A cash budget is a finance tool geared toward limiting a company's expenditures to the amount of cash it actually has available. The alternative to a cash budget is one that is based on the availability of credit, or money that will have to be repaid down the line.
The most immediate practical benefit of a cash budget is restricting your spending so you do not incur debt. A cash budget involves a realistic assessment of how much money you will have coming in during an upcoming period. Your determinations of how much money your business has available to spend are based on these forecasts, forcing you to spend within your means. It forces you to restrict discretionary purchases to items that you can pay for out of the cash you have on hand.
Video of the Day
A cash budget also provides the benefit of forcing you to think critically about your company's financial situation and make realistic predictions. This process is useful to you as a business owner working to maintain an accurate sense of your company's operations. When you prepare a cash budget, look closely at past patterns and use them to forecast future business activity. This exercise familiarizes you with the rhythms of your company's sales and expenditures, as well as variables that can affect changes.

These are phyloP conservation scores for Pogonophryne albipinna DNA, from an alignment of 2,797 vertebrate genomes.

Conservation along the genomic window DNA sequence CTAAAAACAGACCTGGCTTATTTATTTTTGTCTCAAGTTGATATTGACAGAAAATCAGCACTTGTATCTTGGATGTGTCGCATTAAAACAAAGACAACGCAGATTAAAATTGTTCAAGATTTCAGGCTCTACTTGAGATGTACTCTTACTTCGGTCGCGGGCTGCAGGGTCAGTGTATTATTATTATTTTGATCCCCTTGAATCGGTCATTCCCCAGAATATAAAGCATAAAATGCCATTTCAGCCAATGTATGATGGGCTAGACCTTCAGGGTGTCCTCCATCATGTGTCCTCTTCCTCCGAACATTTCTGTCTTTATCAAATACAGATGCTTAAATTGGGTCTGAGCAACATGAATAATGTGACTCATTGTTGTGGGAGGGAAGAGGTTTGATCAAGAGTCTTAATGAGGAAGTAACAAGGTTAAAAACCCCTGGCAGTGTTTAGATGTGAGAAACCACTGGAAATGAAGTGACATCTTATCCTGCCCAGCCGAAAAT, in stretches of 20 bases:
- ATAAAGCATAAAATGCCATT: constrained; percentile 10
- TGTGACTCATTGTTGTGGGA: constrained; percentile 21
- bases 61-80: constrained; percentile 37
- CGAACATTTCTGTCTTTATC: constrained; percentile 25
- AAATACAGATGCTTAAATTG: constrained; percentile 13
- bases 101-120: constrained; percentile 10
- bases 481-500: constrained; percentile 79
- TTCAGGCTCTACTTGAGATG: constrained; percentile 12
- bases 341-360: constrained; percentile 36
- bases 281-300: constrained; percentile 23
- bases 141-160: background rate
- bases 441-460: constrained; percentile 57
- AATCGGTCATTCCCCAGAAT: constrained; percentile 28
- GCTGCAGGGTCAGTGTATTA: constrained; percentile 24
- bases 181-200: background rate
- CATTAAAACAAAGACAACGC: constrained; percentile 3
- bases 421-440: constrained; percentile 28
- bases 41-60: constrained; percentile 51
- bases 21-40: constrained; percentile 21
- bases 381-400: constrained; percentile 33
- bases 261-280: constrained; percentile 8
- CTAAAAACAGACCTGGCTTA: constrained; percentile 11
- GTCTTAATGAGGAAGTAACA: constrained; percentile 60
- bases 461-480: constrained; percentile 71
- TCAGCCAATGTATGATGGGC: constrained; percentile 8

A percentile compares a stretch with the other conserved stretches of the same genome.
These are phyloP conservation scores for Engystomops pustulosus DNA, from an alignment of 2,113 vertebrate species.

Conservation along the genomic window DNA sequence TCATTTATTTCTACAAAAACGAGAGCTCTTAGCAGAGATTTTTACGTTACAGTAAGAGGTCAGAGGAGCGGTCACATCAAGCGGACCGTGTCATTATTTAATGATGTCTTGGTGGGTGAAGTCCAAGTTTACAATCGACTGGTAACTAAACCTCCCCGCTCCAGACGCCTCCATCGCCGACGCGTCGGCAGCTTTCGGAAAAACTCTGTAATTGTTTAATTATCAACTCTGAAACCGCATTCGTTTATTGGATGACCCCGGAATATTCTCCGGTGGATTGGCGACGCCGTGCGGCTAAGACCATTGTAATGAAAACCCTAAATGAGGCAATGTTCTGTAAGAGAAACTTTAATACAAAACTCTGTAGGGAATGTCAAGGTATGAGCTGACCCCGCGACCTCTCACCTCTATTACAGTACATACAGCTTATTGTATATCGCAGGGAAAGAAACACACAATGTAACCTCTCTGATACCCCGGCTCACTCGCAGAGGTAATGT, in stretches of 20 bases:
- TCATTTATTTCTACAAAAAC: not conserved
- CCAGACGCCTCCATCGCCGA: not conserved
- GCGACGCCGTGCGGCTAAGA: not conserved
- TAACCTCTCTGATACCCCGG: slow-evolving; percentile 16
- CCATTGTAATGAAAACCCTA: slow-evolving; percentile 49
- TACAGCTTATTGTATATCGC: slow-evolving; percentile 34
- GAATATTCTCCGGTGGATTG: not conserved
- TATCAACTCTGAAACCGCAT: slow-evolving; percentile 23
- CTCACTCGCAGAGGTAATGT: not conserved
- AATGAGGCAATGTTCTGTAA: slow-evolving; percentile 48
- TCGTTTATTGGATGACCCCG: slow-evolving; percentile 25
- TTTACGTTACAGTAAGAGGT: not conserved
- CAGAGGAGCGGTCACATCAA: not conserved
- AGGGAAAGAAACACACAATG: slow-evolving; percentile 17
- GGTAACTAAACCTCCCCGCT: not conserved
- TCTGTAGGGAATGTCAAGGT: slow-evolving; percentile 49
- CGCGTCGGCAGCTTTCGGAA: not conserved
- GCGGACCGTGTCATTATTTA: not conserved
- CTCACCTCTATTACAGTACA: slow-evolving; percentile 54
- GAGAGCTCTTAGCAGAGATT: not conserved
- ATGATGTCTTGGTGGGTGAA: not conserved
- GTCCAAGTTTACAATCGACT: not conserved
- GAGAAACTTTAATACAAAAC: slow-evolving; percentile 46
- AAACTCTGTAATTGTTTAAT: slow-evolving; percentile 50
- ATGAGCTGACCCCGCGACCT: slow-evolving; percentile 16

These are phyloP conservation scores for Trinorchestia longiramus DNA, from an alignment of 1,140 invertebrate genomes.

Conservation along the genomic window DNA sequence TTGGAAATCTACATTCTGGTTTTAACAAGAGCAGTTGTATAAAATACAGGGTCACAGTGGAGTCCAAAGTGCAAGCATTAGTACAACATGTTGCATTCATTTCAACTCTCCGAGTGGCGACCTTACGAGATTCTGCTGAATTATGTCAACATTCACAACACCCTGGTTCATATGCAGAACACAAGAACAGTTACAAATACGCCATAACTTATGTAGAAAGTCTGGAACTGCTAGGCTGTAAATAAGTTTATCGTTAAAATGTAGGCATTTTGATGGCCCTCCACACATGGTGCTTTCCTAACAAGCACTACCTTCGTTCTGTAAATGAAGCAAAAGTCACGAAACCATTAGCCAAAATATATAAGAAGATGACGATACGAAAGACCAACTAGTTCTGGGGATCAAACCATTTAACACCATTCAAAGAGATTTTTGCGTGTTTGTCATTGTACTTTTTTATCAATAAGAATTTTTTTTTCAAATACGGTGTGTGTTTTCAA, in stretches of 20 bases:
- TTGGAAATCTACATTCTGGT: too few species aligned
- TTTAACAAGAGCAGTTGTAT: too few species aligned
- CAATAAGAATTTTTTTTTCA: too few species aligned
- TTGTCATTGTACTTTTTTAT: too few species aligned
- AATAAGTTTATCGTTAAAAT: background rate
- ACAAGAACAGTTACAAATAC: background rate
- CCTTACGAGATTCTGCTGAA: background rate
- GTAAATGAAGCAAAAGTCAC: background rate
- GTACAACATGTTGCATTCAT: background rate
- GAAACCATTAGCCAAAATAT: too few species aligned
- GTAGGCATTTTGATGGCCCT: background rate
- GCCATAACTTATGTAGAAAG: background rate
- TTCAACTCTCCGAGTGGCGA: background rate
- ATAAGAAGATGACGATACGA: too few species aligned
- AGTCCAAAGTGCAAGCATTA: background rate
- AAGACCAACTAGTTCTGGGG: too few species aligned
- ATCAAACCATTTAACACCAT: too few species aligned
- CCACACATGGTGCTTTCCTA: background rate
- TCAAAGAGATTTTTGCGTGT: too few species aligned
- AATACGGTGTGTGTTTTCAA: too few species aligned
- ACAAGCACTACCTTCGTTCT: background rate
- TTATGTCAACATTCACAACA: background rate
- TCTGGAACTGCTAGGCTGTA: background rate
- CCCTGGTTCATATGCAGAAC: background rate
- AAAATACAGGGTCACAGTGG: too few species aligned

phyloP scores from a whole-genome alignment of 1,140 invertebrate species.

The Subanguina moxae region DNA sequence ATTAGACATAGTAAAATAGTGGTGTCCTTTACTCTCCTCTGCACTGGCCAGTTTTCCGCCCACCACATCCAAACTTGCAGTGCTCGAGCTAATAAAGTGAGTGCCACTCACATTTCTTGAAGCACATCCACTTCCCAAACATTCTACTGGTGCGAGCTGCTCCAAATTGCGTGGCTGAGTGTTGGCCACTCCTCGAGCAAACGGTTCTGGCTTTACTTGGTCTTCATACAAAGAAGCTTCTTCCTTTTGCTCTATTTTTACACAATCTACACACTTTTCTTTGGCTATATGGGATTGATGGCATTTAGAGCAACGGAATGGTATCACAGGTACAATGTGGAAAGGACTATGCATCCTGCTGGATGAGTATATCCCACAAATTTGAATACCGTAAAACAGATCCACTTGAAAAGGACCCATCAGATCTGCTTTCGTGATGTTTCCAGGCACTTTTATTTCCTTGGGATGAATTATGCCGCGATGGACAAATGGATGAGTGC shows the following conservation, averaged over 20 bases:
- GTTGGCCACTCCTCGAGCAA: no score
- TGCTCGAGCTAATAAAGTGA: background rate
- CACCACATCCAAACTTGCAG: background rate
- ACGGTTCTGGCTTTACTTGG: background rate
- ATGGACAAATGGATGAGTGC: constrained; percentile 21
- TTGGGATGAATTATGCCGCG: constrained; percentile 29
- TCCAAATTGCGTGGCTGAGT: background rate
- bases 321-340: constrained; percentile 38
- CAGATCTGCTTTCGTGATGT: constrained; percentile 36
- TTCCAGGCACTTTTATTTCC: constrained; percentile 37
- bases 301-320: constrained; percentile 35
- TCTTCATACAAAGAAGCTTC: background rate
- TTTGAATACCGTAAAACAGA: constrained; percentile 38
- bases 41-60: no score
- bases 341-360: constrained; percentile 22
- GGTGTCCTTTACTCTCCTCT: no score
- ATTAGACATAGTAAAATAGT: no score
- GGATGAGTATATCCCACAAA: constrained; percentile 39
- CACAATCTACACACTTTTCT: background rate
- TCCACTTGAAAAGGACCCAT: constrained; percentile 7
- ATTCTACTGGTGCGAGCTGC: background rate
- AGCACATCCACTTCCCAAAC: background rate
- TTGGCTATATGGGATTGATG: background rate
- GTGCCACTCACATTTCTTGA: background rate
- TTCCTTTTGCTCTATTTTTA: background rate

A cash budget can help to prepare you financially for seasonal fluctuations in sales and expenditures. If you are required to renew expensive licenses at a particular time of year, for example, a cash budget can help you to set aside money over time for these outlays. Preparing a cash budget can help you to identify times of year when you may have a surplus to put aside to prepare yourself for leaner periods.
A cash budget provides you with a basis for comparing your predictions and assumptions with actual events as they unfold. Your cash budget is not a plan set in stone, but rather a flexible road map meant to keep your spending on track if everything goes as planned. As the period covered in your cash budget elapses, you will find that some of your income and spending predictions were off base. These discrepancies provide you with valuable feedback. Sometimes they occur because of circumstances that you could not have foreseen, but just as often they are the result of faulty reasoning that you can correct in the future.